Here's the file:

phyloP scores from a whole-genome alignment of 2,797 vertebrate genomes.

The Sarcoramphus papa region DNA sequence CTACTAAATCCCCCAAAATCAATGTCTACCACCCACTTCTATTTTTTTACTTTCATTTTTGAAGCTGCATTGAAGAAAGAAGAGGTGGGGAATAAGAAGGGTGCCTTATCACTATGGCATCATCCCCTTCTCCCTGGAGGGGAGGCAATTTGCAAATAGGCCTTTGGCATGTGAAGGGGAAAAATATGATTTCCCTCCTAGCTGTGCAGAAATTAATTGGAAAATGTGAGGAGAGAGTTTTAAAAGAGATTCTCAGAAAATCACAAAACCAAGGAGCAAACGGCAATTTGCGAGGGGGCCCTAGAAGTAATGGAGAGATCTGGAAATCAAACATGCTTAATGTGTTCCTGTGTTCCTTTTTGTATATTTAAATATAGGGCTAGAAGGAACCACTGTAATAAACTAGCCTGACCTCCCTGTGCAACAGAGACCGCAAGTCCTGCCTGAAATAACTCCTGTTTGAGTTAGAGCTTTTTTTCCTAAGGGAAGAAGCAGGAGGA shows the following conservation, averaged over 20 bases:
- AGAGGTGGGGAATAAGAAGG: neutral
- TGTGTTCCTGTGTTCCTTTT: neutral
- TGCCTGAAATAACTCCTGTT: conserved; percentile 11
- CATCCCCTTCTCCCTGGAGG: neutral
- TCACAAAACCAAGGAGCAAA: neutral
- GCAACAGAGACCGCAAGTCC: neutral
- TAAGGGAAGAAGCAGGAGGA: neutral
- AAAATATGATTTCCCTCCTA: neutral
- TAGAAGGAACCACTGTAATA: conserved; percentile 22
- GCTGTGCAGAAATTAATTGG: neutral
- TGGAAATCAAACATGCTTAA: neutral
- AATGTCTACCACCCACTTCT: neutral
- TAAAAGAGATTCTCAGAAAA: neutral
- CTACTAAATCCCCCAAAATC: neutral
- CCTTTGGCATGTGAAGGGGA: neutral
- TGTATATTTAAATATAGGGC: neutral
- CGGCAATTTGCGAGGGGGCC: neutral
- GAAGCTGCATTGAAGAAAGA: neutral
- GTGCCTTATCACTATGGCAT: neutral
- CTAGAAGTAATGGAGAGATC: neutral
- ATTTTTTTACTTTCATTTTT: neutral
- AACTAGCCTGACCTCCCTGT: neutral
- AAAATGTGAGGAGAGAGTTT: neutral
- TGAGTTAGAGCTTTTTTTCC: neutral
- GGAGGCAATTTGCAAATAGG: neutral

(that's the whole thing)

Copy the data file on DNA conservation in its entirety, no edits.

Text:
phyloP scores from a whole-genome alignment of 2,797 vertebrate genomes.

The Sarcoramphus papa region DNA sequence CTACTAAATCCCCCAAAATCAATGTCTACCACCCACTTCTATTTTTTTACTTTCATTTTTGAAGCTGCATTGAAGAAAGAAGAGGTGGGGAATAAGAAGGGTGCCTTATCACTATGGCATCATCCCCTTCTCCCTGGAGGGGAGGCAATTTGCAAATAGGCCTTTGGCATGTGAAGGGGAAAAATATGATTTCCCTCCTAGCTGTGCAGAAATTAATTGGAAAATGTGAGGAGAGAGTTTTAAAAGAGATTCTCAGAAAATCACAAAACCAAGGAGCAAACGGCAATTTGCGAGGGGGCCCTAGAAGTAATGGAGAGATCTGGAAATCAAACATGCTTAATGTGTTCCTGTGTTCCTTTTTGTATATTTAAATATAGGGCTAGAAGGAACCACTGTAATAAACTAGCCTGACCTCCCTGTGCAACAGAGACCGCAAGTCCTGCCTGAAATAACTCCTGTTTGAGTTAGAGCTTTTTTTCCTAAGGGAAGAAGCAGGAGGA shows the following conservation, averaged over 20 bases:
- AGAGGTGGGGAATAAGAAGG: neutral
- TGTGTTCCTGTGTTCCTTTT: neutral
- TGCCTGAAATAACTCCTGTT: conserved; percentile 11
- CATCCCCTTCTCCCTGGAGG: neutral
- TCACAAAACCAAGGAGCAAA: neutral
- GCAACAGAGACCGCAAGTCC: neutral
- TAAGGGAAGAAGCAGGAGGA: neutral
- AAAATATGATTTCCCTCCTA: neutral
- TAGAAGGAACCACTGTAATA: conserved; percentile 22
- GCTGTGCAGAAATTAATTGG: neutral
- TGGAAATCAAACATGCTTAA: neutral
- AATGTCTACCACCCACTTCT: neutral
- TAAAAGAGATTCTCAGAAAA: neutral
- CTACTAAATCCCCCAAAATC: neutral
- CCTTTGGCATGTGAAGGGGA: neutral
- TGTATATTTAAATATAGGGC: neutral
- CGGCAATTTGCGAGGGGGCC: neutral
- GAAGCTGCATTGAAGAAAGA: neutral
- GTGCCTTATCACTATGGCAT: neutral
- CTAGAAGTAATGGAGAGATC: neutral
- ATTTTTTTACTTTCATTTTT: neutral
- AACTAGCCTGACCTCCCTGT: neutral
- AAAATGTGAGGAGAGAGTTT: neutral
- TGAGTTAGAGCTTTTTTTCC: neutral
- GGAGGCAATTTGCAAATAGG: neutral